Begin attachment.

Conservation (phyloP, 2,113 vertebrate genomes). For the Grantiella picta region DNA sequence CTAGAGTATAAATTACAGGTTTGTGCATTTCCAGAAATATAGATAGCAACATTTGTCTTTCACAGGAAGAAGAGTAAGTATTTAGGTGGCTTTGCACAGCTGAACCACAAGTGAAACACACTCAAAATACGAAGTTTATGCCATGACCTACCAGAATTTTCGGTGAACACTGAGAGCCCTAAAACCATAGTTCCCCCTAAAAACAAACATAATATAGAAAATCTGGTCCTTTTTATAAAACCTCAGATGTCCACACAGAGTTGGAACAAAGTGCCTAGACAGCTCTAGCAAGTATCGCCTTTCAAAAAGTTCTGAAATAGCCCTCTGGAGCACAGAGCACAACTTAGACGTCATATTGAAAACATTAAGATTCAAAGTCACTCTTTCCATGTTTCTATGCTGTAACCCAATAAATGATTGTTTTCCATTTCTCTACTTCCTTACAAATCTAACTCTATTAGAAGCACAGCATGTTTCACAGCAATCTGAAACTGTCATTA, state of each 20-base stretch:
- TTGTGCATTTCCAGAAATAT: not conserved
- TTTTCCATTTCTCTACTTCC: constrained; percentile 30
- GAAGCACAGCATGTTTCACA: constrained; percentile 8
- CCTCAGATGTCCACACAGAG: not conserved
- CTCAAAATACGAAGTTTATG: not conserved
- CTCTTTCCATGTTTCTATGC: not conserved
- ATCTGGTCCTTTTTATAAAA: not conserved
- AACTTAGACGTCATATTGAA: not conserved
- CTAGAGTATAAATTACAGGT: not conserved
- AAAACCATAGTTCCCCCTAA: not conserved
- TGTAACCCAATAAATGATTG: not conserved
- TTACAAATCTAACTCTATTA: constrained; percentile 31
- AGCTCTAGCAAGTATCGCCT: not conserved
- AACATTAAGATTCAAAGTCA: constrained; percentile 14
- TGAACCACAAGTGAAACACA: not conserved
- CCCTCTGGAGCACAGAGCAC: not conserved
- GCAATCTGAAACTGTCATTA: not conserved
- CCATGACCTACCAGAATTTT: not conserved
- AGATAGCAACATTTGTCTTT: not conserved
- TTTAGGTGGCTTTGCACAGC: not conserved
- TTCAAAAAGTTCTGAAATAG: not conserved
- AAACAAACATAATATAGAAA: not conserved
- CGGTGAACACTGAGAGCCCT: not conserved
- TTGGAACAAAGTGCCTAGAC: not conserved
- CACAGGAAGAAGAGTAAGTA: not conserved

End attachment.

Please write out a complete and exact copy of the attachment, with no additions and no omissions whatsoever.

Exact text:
Conservation (phyloP, 2,113 vertebrate genomes). For the Grantiella picta region DNA sequence CTAGAGTATAAATTACAGGTTTGTGCATTTCCAGAAATATAGATAGCAACATTTGTCTTTCACAGGAAGAAGAGTAAGTATTTAGGTGGCTTTGCACAGCTGAACCACAAGTGAAACACACTCAAAATACGAAGTTTATGCCATGACCTACCAGAATTTTCGGTGAACACTGAGAGCCCTAAAACCATAGTTCCCCCTAAAAACAAACATAATATAGAAAATCTGGTCCTTTTTATAAAACCTCAGATGTCCACACAGAGTTGGAACAAAGTGCCTAGACAGCTCTAGCAAGTATCGCCTTTCAAAAAGTTCTGAAATAGCCCTCTGGAGCACAGAGCACAACTTAGACGTCATATTGAAAACATTAAGATTCAAAGTCACTCTTTCCATGTTTCTATGCTGTAACCCAATAAATGATTGTTTTCCATTTCTCTACTTCCTTACAAATCTAACTCTATTAGAAGCACAGCATGTTTCACAGCAATCTGAAACTGTCATTA, state of each 20-base stretch:
- TTGTGCATTTCCAGAAATAT: not conserved
- TTTTCCATTTCTCTACTTCC: constrained; percentile 30
- GAAGCACAGCATGTTTCACA: constrained; percentile 8
- CCTCAGATGTCCACACAGAG: not conserved
- CTCAAAATACGAAGTTTATG: not conserved
- CTCTTTCCATGTTTCTATGC: not conserved
- ATCTGGTCCTTTTTATAAAA: not conserved
- AACTTAGACGTCATATTGAA: not conserved
- CTAGAGTATAAATTACAGGT: not conserved
- AAAACCATAGTTCCCCCTAA: not conserved
- TGTAACCCAATAAATGATTG: not conserved
- TTACAAATCTAACTCTATTA: constrained; percentile 31
- AGCTCTAGCAAGTATCGCCT: not conserved
- AACATTAAGATTCAAAGTCA: constrained; percentile 14
- TGAACCACAAGTGAAACACA: not conserved
- CCCTCTGGAGCACAGAGCAC: not conserved
- GCAATCTGAAACTGTCATTA: not conserved
- CCATGACCTACCAGAATTTT: not conserved
- AGATAGCAACATTTGTCTTT: not conserved
- TTTAGGTGGCTTTGCACAGC: not conserved
- TTCAAAAAGTTCTGAAATAG: not conserved
- AAACAAACATAATATAGAAA: not conserved
- CGGTGAACACTGAGAGCCCT: not conserved
- TTGGAACAAAGTGCCTAGAC: not conserved
- CACAGGAAGAAGAGTAAGTA: not conserved